Georgia's Latest Teacher Problem: A Lawsuit Over Health Insurance
By James Salzer
The state is overcharging thousands of teachers, state employees and retirees for their health insurance, according to a class-action lawsuit filed against the Georgia Department of Community Health.
A. Lee Parks, one of the lawyers who filed the suit in Fulton County Superior Court, said the state is overcharging many of the 650,000 members of the State Health Benefit Plan, which has been a political headache for Gov. Nathan Deal and the DCH for almost a year.
Parks estimates that plan members have been paying more than $10 million a month in excess health insurance premiums since the agency made changes in January aimed at placating teachers, employees and retirees. The changes were made after plan members complained that the state was trying to save $200 million a year in part by charging them much higher out-of-pocket costs for health care.
The DCH's changes resulted in lower out-of-pocket costs, but they left some members paying much higher rates while getting the same coverage as members paying much lower premiums.
Those paying the higher premiums still have lower deductibles for their coverage, but they say much of what they pay for standard health care doesn't go toward those deductibles. Some teachers and retirees said they should have been allowed to sign up for the lower-cost plan once the DCH made the coverage fixes in January.
A DCH spokeswoman said the agency does not comment on pending litigation.
The $3 billion-a-year insurance plan has been a hot topic since last summer, when the contract to manage the program for 2014 was awarded to Blue Cross and Blue Shield of Georgia. That prompted one of the companies that had been managing the plan, UnitedHealthcare, to sue the state, arguing that the DCH had resorted to "state-sponsored bid-rigging" to steer the contract to Blue Cross and Blue Shield.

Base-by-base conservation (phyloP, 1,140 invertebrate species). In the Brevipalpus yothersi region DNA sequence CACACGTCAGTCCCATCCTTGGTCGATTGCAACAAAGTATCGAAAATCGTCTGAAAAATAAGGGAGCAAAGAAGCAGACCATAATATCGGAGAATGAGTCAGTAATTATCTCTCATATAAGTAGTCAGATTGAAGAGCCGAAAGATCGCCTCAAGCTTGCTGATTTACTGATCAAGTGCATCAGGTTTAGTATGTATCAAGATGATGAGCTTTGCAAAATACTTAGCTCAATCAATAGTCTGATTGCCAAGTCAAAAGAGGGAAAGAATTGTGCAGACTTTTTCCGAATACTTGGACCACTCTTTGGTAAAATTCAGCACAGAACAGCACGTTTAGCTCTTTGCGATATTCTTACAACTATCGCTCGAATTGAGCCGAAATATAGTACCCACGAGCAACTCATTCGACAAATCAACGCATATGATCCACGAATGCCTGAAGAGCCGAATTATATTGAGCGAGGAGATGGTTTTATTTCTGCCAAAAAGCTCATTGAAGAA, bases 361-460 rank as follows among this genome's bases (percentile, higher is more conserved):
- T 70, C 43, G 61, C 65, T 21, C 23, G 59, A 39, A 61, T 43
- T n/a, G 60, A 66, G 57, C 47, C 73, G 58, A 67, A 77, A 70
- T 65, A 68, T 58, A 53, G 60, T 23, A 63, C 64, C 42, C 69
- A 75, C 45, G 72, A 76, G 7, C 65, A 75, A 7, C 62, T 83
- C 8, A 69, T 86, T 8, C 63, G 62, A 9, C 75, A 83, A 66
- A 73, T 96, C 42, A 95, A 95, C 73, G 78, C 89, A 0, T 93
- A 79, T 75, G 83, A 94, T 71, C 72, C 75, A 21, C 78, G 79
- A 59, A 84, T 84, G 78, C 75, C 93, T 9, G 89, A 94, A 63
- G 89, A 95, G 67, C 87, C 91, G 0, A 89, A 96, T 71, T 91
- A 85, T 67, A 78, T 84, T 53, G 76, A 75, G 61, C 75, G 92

To save money, the state limited the insurance offerings to three plans, with different deductibles and premiums, along with higher out-of-pocket costs.
Once those higher costs started kicking in, teachers, state employees and retirees revolted, forcing Deal and the DCH to backtrack and add back lower co-payments for services, costing more than $100 million.
By doing so, the lawsuit says, the state made all three plans similar. But the premiums didn't change, so those in the highest level plan paid more than twice as much as the lowest-cost plan. The difference for family coverage for an employee runs as high as $279.44 per month, the lawsuit said.
"Their explanation so far is, 'we have the right to change benefits,' " Parks said. "It is kind of like, I want a premium package on my new Ford, and they say it will cost $2,000. You pay the money, but you don't get the package."
News of the lawsuit was posted this week on the Facebook page of the 15,000-member Teachers Rally Against Georgia Insurance Changes, or TRAGIC.
"We are pleased that State Health Benefit Plan members took it upon themselves to initiate a class-action lawsuit regarding the upheaval in our benefits this year," said Ashley Cline, the wife of a Cherokee County science teacher and founder of the group.
"While TRAGIC did not originate the lawsuit, we will certainly communicate important news and information to all of our members as this affects many of us enrolled in the State Health Benefit Plan," she added. "Feedback from TRAGIC members has been very positive so far, and many members are grateful that someone is taking action on their behalf in an attempt to rectify this situation."
(c)2014 The Atlanta Journal-Constitution
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